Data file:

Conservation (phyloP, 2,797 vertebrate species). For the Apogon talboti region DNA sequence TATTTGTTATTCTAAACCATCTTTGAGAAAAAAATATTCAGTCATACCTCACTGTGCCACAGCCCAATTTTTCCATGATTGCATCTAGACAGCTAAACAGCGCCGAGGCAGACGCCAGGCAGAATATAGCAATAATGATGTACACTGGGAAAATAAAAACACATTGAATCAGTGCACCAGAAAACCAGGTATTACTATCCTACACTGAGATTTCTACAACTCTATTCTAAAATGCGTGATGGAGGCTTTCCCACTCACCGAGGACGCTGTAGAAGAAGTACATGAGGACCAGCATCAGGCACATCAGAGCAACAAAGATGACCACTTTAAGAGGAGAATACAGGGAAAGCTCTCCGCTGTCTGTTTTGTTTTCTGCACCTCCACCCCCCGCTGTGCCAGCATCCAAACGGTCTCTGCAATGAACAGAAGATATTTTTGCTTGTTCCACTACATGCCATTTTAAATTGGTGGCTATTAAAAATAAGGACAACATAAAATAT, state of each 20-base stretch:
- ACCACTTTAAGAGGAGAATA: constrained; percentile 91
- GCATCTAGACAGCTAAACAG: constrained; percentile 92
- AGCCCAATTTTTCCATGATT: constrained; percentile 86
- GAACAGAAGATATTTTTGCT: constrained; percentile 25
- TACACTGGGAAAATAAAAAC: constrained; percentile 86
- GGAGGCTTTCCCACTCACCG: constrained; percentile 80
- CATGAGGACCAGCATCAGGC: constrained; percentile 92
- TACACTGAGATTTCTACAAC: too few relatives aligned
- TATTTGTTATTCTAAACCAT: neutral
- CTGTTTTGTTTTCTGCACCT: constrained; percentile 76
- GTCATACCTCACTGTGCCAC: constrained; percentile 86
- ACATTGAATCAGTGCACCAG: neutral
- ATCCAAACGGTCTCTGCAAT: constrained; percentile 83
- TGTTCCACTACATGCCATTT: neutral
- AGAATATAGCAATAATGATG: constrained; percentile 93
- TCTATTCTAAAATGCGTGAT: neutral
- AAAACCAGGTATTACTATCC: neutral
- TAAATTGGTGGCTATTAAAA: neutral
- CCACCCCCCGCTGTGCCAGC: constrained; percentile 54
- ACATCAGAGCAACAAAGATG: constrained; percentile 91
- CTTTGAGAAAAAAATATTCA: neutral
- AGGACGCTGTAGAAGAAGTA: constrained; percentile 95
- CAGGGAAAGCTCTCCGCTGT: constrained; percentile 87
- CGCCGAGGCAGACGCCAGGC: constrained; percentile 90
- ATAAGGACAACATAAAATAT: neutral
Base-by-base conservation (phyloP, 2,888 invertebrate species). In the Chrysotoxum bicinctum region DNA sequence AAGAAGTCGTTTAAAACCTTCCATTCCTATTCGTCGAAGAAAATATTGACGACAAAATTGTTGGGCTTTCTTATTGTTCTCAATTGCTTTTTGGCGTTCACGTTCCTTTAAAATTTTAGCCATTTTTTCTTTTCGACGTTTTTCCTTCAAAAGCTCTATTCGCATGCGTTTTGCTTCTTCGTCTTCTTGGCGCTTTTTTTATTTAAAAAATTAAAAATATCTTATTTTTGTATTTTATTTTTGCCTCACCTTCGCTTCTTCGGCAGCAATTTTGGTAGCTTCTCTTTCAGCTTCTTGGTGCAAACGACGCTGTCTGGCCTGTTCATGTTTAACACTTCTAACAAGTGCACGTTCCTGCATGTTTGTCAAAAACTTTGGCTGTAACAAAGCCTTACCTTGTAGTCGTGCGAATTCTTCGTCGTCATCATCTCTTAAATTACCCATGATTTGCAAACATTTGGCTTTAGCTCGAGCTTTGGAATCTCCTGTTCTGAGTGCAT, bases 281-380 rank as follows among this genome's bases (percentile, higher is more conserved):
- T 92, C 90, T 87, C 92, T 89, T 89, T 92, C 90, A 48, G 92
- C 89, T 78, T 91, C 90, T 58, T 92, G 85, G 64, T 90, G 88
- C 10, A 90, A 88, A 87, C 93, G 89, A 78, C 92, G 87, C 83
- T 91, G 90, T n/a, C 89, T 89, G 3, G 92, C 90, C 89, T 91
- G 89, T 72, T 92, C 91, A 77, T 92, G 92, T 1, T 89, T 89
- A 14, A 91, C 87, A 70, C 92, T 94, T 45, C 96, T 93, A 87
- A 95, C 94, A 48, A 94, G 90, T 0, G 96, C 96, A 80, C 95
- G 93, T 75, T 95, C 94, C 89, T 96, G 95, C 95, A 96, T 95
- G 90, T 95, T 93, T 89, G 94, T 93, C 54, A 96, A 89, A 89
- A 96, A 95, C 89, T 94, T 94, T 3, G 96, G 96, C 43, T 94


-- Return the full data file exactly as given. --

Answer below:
Conservation (phyloP, 2,797 vertebrate species). For the Apogon talboti region DNA sequence TATTTGTTATTCTAAACCATCTTTGAGAAAAAAATATTCAGTCATACCTCACTGTGCCACAGCCCAATTTTTCCATGATTGCATCTAGACAGCTAAACAGCGCCGAGGCAGACGCCAGGCAGAATATAGCAATAATGATGTACACTGGGAAAATAAAAACACATTGAATCAGTGCACCAGAAAACCAGGTATTACTATCCTACACTGAGATTTCTACAACTCTATTCTAAAATGCGTGATGGAGGCTTTCCCACTCACCGAGGACGCTGTAGAAGAAGTACATGAGGACCAGCATCAGGCACATCAGAGCAACAAAGATGACCACTTTAAGAGGAGAATACAGGGAAAGCTCTCCGCTGTCTGTTTTGTTTTCTGCACCTCCACCCCCCGCTGTGCCAGCATCCAAACGGTCTCTGCAATGAACAGAAGATATTTTTGCTTGTTCCACTACATGCCATTTTAAATTGGTGGCTATTAAAAATAAGGACAACATAAAATAT, state of each 20-base stretch:
- ACCACTTTAAGAGGAGAATA: constrained; percentile 91
- GCATCTAGACAGCTAAACAG: constrained; percentile 92
- AGCCCAATTTTTCCATGATT: constrained; percentile 86
- GAACAGAAGATATTTTTGCT: constrained; percentile 25
- TACACTGGGAAAATAAAAAC: constrained; percentile 86
- GGAGGCTTTCCCACTCACCG: constrained; percentile 80
- CATGAGGACCAGCATCAGGC: constrained; percentile 92
- TACACTGAGATTTCTACAAC: too few relatives aligned
- TATTTGTTATTCTAAACCAT: neutral
- CTGTTTTGTTTTCTGCACCT: constrained; percentile 76
- GTCATACCTCACTGTGCCAC: constrained; percentile 86
- ACATTGAATCAGTGCACCAG: neutral
- ATCCAAACGGTCTCTGCAAT: constrained; percentile 83
- TGTTCCACTACATGCCATTT: neutral
- AGAATATAGCAATAATGATG: constrained; percentile 93
- TCTATTCTAAAATGCGTGAT: neutral
- AAAACCAGGTATTACTATCC: neutral
- TAAATTGGTGGCTATTAAAA: neutral
- CCACCCCCCGCTGTGCCAGC: constrained; percentile 54
- ACATCAGAGCAACAAAGATG: constrained; percentile 91
- CTTTGAGAAAAAAATATTCA: neutral
- AGGACGCTGTAGAAGAAGTA: constrained; percentile 95
- CAGGGAAAGCTCTCCGCTGT: constrained; percentile 87
- CGCCGAGGCAGACGCCAGGC: constrained; percentile 90
- ATAAGGACAACATAAAATAT: neutral
Base-by-base conservation (phyloP, 2,888 invertebrate species). In the Chrysotoxum bicinctum region DNA sequence AAGAAGTCGTTTAAAACCTTCCATTCCTATTCGTCGAAGAAAATATTGACGACAAAATTGTTGGGCTTTCTTATTGTTCTCAATTGCTTTTTGGCGTTCACGTTCCTTTAAAATTTTAGCCATTTTTTCTTTTCGACGTTTTTCCTTCAAAAGCTCTATTCGCATGCGTTTTGCTTCTTCGTCTTCTTGGCGCTTTTTTTATTTAAAAAATTAAAAATATCTTATTTTTGTATTTTATTTTTGCCTCACCTTCGCTTCTTCGGCAGCAATTTTGGTAGCTTCTCTTTCAGCTTCTTGGTGCAAACGACGCTGTCTGGCCTGTTCATGTTTAACACTTCTAACAAGTGCACGTTCCTGCATGTTTGTCAAAAACTTTGGCTGTAACAAAGCCTTACCTTGTAGTCGTGCGAATTCTTCGTCGTCATCATCTCTTAAATTACCCATGATTTGCAAACATTTGGCTTTAGCTCGAGCTTTGGAATCTCCTGTTCTGAGTGCAT, bases 281-380 rank as follows among this genome's bases (percentile, higher is more conserved):
- T 92, C 90, T 87, C 92, T 89, T 89, T 92, C 90, A 48, G 92
- C 89, T 78, T 91, C 90, T 58, T 92, G 85, G 64, T 90, G 88
- C 10, A 90, A 88, A 87, C 93, G 89, A 78, C 92, G 87, C 83
- T 91, G 90, T n/a, C 89, T 89, G 3, G 92, C 90, C 89, T 91
- G 89, T 72, T 92, C 91, A 77, T 92, G 92, T 1, T 89, T 89
- A 14, A 91, C 87, A 70, C 92, T 94, T 45, C 96, T 93, A 87
- A 95, C 94, A 48, A 94, G 90, T 0, G 96, C 96, A 80, C 95
- G 93, T 75, T 95, C 94, C 89, T 96, G 95, C 95, A 96, T 95
- G 90, T 95, T 93, T 89, G 94, T 93, C 54, A 96, A 89, A 89
- A 96, A 95, C 89, T 94, T 94, T 3, G 96, G 96, C 43, T 94